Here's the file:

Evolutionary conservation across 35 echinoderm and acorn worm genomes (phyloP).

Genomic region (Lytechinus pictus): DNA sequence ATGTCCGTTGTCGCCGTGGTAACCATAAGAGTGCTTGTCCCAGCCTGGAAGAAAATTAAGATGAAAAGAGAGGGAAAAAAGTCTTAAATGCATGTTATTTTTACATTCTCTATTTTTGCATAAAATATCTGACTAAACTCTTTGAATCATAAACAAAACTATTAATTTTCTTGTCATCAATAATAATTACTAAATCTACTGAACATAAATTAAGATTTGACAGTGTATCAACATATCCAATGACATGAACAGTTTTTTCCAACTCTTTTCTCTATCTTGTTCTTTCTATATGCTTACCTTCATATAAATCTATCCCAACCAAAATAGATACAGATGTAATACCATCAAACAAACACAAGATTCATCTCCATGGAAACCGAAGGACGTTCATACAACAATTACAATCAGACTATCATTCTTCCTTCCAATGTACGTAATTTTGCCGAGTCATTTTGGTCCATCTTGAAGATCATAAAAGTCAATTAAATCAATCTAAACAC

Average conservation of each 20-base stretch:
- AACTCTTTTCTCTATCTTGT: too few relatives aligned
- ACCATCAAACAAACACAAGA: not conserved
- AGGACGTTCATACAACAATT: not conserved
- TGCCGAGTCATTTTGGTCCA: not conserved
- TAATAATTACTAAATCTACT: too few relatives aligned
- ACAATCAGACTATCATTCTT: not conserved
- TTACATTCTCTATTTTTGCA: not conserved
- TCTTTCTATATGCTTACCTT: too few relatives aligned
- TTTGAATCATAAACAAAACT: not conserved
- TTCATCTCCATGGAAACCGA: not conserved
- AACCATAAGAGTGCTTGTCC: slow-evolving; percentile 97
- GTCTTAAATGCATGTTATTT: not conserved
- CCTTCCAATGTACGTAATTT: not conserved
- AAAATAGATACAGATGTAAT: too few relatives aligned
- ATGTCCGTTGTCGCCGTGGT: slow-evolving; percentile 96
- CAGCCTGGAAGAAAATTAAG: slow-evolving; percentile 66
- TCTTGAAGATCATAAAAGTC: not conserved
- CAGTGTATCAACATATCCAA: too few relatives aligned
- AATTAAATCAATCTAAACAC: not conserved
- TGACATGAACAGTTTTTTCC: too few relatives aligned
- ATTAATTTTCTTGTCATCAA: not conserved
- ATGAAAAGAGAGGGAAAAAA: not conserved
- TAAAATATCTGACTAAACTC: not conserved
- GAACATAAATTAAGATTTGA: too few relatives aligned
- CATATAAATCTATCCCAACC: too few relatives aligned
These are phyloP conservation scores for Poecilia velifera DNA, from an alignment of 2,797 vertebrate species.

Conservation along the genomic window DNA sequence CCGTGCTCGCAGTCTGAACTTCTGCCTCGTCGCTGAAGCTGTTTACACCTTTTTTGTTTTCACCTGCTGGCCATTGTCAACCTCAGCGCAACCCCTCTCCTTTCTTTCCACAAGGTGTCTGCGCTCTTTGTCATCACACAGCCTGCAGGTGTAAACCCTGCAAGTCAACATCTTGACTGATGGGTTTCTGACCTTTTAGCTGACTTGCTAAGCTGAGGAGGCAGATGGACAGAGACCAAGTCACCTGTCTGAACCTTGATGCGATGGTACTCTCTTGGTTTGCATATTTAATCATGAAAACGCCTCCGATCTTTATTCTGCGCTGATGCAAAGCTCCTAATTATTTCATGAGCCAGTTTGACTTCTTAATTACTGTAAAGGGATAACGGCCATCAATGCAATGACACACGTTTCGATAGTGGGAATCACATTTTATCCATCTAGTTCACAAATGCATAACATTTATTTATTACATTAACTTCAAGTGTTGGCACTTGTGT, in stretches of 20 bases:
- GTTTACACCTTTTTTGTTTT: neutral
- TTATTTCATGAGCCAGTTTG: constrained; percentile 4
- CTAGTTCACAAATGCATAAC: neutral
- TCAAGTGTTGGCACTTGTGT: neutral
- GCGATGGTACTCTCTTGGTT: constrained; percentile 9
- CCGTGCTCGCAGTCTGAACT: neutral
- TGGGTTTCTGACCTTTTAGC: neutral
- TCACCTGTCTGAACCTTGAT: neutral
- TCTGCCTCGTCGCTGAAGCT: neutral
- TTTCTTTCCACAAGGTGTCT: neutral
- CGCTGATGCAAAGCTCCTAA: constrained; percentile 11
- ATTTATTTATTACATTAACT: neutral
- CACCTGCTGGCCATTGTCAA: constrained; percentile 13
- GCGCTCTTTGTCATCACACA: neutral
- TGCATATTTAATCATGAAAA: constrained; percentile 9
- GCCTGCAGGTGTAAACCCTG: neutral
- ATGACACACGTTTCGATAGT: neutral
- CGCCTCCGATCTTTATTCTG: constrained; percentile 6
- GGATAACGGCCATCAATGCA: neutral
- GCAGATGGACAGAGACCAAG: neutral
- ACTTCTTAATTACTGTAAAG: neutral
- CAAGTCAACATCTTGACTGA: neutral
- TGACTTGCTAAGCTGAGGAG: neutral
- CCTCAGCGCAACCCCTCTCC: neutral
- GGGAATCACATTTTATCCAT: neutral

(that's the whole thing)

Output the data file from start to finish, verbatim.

Evolutionary conservation across 35 echinoderm and acorn worm genomes (phyloP).

Genomic region (Lytechinus pictus): DNA sequence ATGTCCGTTGTCGCCGTGGTAACCATAAGAGTGCTTGTCCCAGCCTGGAAGAAAATTAAGATGAAAAGAGAGGGAAAAAAGTCTTAAATGCATGTTATTTTTACATTCTCTATTTTTGCATAAAATATCTGACTAAACTCTTTGAATCATAAACAAAACTATTAATTTTCTTGTCATCAATAATAATTACTAAATCTACTGAACATAAATTAAGATTTGACAGTGTATCAACATATCCAATGACATGAACAGTTTTTTCCAACTCTTTTCTCTATCTTGTTCTTTCTATATGCTTACCTTCATATAAATCTATCCCAACCAAAATAGATACAGATGTAATACCATCAAACAAACACAAGATTCATCTCCATGGAAACCGAAGGACGTTCATACAACAATTACAATCAGACTATCATTCTTCCTTCCAATGTACGTAATTTTGCCGAGTCATTTTGGTCCATCTTGAAGATCATAAAAGTCAATTAAATCAATCTAAACAC

Average conservation of each 20-base stretch:
- AACTCTTTTCTCTATCTTGT: too few relatives aligned
- ACCATCAAACAAACACAAGA: not conserved
- AGGACGTTCATACAACAATT: not conserved
- TGCCGAGTCATTTTGGTCCA: not conserved
- TAATAATTACTAAATCTACT: too few relatives aligned
- ACAATCAGACTATCATTCTT: not conserved
- TTACATTCTCTATTTTTGCA: not conserved
- TCTTTCTATATGCTTACCTT: too few relatives aligned
- TTTGAATCATAAACAAAACT: not conserved
- TTCATCTCCATGGAAACCGA: not conserved
- AACCATAAGAGTGCTTGTCC: slow-evolving; percentile 97
- GTCTTAAATGCATGTTATTT: not conserved
- CCTTCCAATGTACGTAATTT: not conserved
- AAAATAGATACAGATGTAAT: too few relatives aligned
- ATGTCCGTTGTCGCCGTGGT: slow-evolving; percentile 96
- CAGCCTGGAAGAAAATTAAG: slow-evolving; percentile 66
- TCTTGAAGATCATAAAAGTC: not conserved
- CAGTGTATCAACATATCCAA: too few relatives aligned
- AATTAAATCAATCTAAACAC: not conserved
- TGACATGAACAGTTTTTTCC: too few relatives aligned
- ATTAATTTTCTTGTCATCAA: not conserved
- ATGAAAAGAGAGGGAAAAAA: not conserved
- TAAAATATCTGACTAAACTC: not conserved
- GAACATAAATTAAGATTTGA: too few relatives aligned
- CATATAAATCTATCCCAACC: too few relatives aligned
These are phyloP conservation scores for Poecilia velifera DNA, from an alignment of 2,797 vertebrate species.

Conservation along the genomic window DNA sequence CCGTGCTCGCAGTCTGAACTTCTGCCTCGTCGCTGAAGCTGTTTACACCTTTTTTGTTTTCACCTGCTGGCCATTGTCAACCTCAGCGCAACCCCTCTCCTTTCTTTCCACAAGGTGTCTGCGCTCTTTGTCATCACACAGCCTGCAGGTGTAAACCCTGCAAGTCAACATCTTGACTGATGGGTTTCTGACCTTTTAGCTGACTTGCTAAGCTGAGGAGGCAGATGGACAGAGACCAAGTCACCTGTCTGAACCTTGATGCGATGGTACTCTCTTGGTTTGCATATTTAATCATGAAAACGCCTCCGATCTTTATTCTGCGCTGATGCAAAGCTCCTAATTATTTCATGAGCCAGTTTGACTTCTTAATTACTGTAAAGGGATAACGGCCATCAATGCAATGACACACGTTTCGATAGTGGGAATCACATTTTATCCATCTAGTTCACAAATGCATAACATTTATTTATTACATTAACTTCAAGTGTTGGCACTTGTGT, in stretches of 20 bases:
- GTTTACACCTTTTTTGTTTT: neutral
- TTATTTCATGAGCCAGTTTG: constrained; percentile 4
- CTAGTTCACAAATGCATAAC: neutral
- TCAAGTGTTGGCACTTGTGT: neutral
- GCGATGGTACTCTCTTGGTT: constrained; percentile 9
- CCGTGCTCGCAGTCTGAACT: neutral
- TGGGTTTCTGACCTTTTAGC: neutral
- TCACCTGTCTGAACCTTGAT: neutral
- TCTGCCTCGTCGCTGAAGCT: neutral
- TTTCTTTCCACAAGGTGTCT: neutral
- CGCTGATGCAAAGCTCCTAA: constrained; percentile 11
- ATTTATTTATTACATTAACT: neutral
- CACCTGCTGGCCATTGTCAA: constrained; percentile 13
- GCGCTCTTTGTCATCACACA: neutral
- TGCATATTTAATCATGAAAA: constrained; percentile 9
- GCCTGCAGGTGTAAACCCTG: neutral
- ATGACACACGTTTCGATAGT: neutral
- CGCCTCCGATCTTTATTCTG: constrained; percentile 6
- GGATAACGGCCATCAATGCA: neutral
- GCAGATGGACAGAGACCAAG: neutral
- ACTTCTTAATTACTGTAAAG: neutral
- CAAGTCAACATCTTGACTGA: neutral
- TGACTTGCTAAGCTGAGGAG: neutral
- CCTCAGCGCAACCCCTCTCC: neutral
- GGGAATCACATTTTATCCAT: neutral